How a Transmission Electron Microscope Works
In light microscopy it is the very nature of the visible light used that limits resolving power. Electron microscopes use radiation of much shorter wavelengths, namely electrons.
Early in the 20th Century electrons were shown to have wave properties and that the wavelength was governed by their velocity (the faster a beam of electrons, the shorter its wavelength). This discovery, plus the development of the magnetic lens (which is somewhat analogous to glass lenses used in light optical systems) were key advances in the development of the electron microscope.
Electron microscope magnetic lenses consist of a coil of wire shrouded in iron, which is continuous, but for a small gap in the lens bore. Transmission electron microscopes are constructed by stacking at least five of these lenses together to produce the electron optical column, with an electron source on top. The interior of the column is kept at high vacuum, because air molecules can impede the path of the electron beam. A specimen on a support grid is inserted into one of the magnetic lenses (the objective lens) and is imaged at high resolution.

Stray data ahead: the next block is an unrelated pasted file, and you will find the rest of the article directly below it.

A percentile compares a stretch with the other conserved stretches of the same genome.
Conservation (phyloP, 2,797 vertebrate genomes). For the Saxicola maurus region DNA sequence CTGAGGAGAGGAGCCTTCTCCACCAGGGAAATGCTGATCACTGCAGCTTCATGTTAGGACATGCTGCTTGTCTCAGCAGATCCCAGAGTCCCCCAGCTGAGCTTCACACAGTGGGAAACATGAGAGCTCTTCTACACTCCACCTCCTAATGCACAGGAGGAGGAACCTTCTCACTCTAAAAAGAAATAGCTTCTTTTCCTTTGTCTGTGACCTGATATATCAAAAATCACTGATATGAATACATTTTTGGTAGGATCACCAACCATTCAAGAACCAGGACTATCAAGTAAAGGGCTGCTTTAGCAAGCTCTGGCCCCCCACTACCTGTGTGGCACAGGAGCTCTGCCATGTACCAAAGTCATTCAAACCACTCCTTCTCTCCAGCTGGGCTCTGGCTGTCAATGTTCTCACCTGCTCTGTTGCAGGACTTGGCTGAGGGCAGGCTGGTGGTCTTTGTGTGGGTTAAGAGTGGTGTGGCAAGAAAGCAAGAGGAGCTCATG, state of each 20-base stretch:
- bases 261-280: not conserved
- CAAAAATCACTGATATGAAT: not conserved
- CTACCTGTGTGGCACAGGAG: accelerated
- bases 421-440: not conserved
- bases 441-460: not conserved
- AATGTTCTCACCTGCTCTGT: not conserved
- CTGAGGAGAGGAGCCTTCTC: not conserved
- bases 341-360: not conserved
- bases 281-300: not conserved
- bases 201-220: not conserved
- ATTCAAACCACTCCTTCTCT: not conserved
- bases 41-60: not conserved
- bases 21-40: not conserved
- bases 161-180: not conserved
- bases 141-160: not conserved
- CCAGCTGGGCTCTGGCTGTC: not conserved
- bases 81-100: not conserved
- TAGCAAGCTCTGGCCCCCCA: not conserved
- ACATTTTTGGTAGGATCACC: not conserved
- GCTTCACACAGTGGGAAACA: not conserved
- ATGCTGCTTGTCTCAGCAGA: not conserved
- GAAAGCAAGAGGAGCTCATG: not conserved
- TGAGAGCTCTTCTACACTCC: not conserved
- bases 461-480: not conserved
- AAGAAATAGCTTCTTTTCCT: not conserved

The image produced can be further magnified and viewed on a fluorescent screen, or can be recorded on film, or on a CCD (Digital capture).